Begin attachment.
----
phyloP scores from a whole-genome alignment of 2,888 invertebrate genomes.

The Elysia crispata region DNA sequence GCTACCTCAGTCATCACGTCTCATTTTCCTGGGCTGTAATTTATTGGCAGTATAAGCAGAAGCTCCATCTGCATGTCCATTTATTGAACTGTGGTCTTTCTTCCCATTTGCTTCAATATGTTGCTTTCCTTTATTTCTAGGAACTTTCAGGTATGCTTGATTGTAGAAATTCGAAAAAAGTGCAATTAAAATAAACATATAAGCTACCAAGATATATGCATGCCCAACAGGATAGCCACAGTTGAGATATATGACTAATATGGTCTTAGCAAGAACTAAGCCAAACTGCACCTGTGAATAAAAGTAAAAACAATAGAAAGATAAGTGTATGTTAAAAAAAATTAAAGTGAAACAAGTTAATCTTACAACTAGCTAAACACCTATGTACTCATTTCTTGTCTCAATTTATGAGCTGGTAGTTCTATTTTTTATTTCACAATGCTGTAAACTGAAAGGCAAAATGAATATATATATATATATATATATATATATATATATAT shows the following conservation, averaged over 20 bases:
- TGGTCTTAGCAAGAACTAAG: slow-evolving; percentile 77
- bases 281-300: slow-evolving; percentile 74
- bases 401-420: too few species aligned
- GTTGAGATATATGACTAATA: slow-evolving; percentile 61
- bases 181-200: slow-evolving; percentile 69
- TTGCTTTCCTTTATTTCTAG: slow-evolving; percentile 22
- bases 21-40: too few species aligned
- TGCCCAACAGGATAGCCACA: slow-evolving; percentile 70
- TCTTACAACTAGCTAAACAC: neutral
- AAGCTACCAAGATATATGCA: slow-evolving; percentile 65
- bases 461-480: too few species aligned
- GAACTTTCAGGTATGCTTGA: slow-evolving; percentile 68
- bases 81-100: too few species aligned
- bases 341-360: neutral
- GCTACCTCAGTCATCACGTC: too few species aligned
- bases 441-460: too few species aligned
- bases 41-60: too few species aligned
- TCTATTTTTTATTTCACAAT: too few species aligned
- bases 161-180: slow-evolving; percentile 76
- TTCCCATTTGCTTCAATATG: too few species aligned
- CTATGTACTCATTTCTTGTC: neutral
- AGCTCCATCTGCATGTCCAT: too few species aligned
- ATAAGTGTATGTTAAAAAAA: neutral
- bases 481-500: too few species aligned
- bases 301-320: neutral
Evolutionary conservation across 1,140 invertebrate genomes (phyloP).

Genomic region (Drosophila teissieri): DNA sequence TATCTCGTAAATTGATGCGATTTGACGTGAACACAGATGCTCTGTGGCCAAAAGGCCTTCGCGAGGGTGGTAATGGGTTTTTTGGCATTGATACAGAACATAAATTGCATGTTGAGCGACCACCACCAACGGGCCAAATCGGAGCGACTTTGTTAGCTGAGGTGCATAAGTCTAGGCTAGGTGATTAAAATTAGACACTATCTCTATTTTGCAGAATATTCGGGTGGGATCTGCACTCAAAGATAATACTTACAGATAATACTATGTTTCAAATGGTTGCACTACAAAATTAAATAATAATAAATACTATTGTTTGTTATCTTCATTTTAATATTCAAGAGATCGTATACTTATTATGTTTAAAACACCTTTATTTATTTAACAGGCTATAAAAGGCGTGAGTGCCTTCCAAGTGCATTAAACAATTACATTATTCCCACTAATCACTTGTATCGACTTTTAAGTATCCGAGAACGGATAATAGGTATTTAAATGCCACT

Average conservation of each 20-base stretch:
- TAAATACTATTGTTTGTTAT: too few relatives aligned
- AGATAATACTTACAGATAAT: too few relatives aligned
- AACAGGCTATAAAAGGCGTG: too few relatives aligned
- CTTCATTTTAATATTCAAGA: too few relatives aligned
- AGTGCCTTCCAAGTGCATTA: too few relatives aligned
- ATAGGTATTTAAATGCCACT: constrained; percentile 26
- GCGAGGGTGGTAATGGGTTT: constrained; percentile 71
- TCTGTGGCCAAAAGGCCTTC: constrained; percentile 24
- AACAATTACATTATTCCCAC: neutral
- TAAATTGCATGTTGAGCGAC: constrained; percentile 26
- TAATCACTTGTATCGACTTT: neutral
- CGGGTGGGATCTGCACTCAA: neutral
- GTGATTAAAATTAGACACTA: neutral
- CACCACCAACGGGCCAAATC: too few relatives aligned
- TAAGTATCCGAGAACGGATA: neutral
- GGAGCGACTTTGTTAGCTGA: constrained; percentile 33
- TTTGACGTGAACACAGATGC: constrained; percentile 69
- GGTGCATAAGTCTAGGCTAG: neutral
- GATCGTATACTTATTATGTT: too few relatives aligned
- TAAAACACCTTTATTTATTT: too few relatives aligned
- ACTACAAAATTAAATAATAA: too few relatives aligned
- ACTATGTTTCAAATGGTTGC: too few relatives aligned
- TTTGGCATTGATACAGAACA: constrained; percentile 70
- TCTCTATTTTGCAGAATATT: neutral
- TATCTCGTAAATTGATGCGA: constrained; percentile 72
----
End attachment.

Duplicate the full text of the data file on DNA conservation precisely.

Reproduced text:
phyloP scores from a whole-genome alignment of 2,888 invertebrate genomes.

The Elysia crispata region DNA sequence GCTACCTCAGTCATCACGTCTCATTTTCCTGGGCTGTAATTTATTGGCAGTATAAGCAGAAGCTCCATCTGCATGTCCATTTATTGAACTGTGGTCTTTCTTCCCATTTGCTTCAATATGTTGCTTTCCTTTATTTCTAGGAACTTTCAGGTATGCTTGATTGTAGAAATTCGAAAAAAGTGCAATTAAAATAAACATATAAGCTACCAAGATATATGCATGCCCAACAGGATAGCCACAGTTGAGATATATGACTAATATGGTCTTAGCAAGAACTAAGCCAAACTGCACCTGTGAATAAAAGTAAAAACAATAGAAAGATAAGTGTATGTTAAAAAAAATTAAAGTGAAACAAGTTAATCTTACAACTAGCTAAACACCTATGTACTCATTTCTTGTCTCAATTTATGAGCTGGTAGTTCTATTTTTTATTTCACAATGCTGTAAACTGAAAGGCAAAATGAATATATATATATATATATATATATATATATATATAT shows the following conservation, averaged over 20 bases:
- TGGTCTTAGCAAGAACTAAG: slow-evolving; percentile 77
- bases 281-300: slow-evolving; percentile 74
- bases 401-420: too few species aligned
- GTTGAGATATATGACTAATA: slow-evolving; percentile 61
- bases 181-200: slow-evolving; percentile 69
- TTGCTTTCCTTTATTTCTAG: slow-evolving; percentile 22
- bases 21-40: too few species aligned
- TGCCCAACAGGATAGCCACA: slow-evolving; percentile 70
- TCTTACAACTAGCTAAACAC: neutral
- AAGCTACCAAGATATATGCA: slow-evolving; percentile 65
- bases 461-480: too few species aligned
- GAACTTTCAGGTATGCTTGA: slow-evolving; percentile 68
- bases 81-100: too few species aligned
- bases 341-360: neutral
- GCTACCTCAGTCATCACGTC: too few species aligned
- bases 441-460: too few species aligned
- bases 41-60: too few species aligned
- TCTATTTTTTATTTCACAAT: too few species aligned
- bases 161-180: slow-evolving; percentile 76
- TTCCCATTTGCTTCAATATG: too few species aligned
- CTATGTACTCATTTCTTGTC: neutral
- AGCTCCATCTGCATGTCCAT: too few species aligned
- ATAAGTGTATGTTAAAAAAA: neutral
- bases 481-500: too few species aligned
- bases 301-320: neutral
Evolutionary conservation across 1,140 invertebrate genomes (phyloP).

Genomic region (Drosophila teissieri): DNA sequence TATCTCGTAAATTGATGCGATTTGACGTGAACACAGATGCTCTGTGGCCAAAAGGCCTTCGCGAGGGTGGTAATGGGTTTTTTGGCATTGATACAGAACATAAATTGCATGTTGAGCGACCACCACCAACGGGCCAAATCGGAGCGACTTTGTTAGCTGAGGTGCATAAGTCTAGGCTAGGTGATTAAAATTAGACACTATCTCTATTTTGCAGAATATTCGGGTGGGATCTGCACTCAAAGATAATACTTACAGATAATACTATGTTTCAAATGGTTGCACTACAAAATTAAATAATAATAAATACTATTGTTTGTTATCTTCATTTTAATATTCAAGAGATCGTATACTTATTATGTTTAAAACACCTTTATTTATTTAACAGGCTATAAAAGGCGTGAGTGCCTTCCAAGTGCATTAAACAATTACATTATTCCCACTAATCACTTGTATCGACTTTTAAGTATCCGAGAACGGATAATAGGTATTTAAATGCCACT

Average conservation of each 20-base stretch:
- TAAATACTATTGTTTGTTAT: too few relatives aligned
- AGATAATACTTACAGATAAT: too few relatives aligned
- AACAGGCTATAAAAGGCGTG: too few relatives aligned
- CTTCATTTTAATATTCAAGA: too few relatives aligned
- AGTGCCTTCCAAGTGCATTA: too few relatives aligned
- ATAGGTATTTAAATGCCACT: constrained; percentile 26
- GCGAGGGTGGTAATGGGTTT: constrained; percentile 71
- TCTGTGGCCAAAAGGCCTTC: constrained; percentile 24
- AACAATTACATTATTCCCAC: neutral
- TAAATTGCATGTTGAGCGAC: constrained; percentile 26
- TAATCACTTGTATCGACTTT: neutral
- CGGGTGGGATCTGCACTCAA: neutral
- GTGATTAAAATTAGACACTA: neutral
- CACCACCAACGGGCCAAATC: too few relatives aligned
- TAAGTATCCGAGAACGGATA: neutral
- GGAGCGACTTTGTTAGCTGA: constrained; percentile 33
- TTTGACGTGAACACAGATGC: constrained; percentile 69
- GGTGCATAAGTCTAGGCTAG: neutral
- GATCGTATACTTATTATGTT: too few relatives aligned
- TAAAACACCTTTATTTATTT: too few relatives aligned
- ACTACAAAATTAAATAATAA: too few relatives aligned
- ACTATGTTTCAAATGGTTGC: too few relatives aligned
- TTTGGCATTGATACAGAACA: constrained; percentile 70
- TCTCTATTTTGCAGAATATT: neutral
- TATCTCGTAAATTGATGCGA: constrained; percentile 72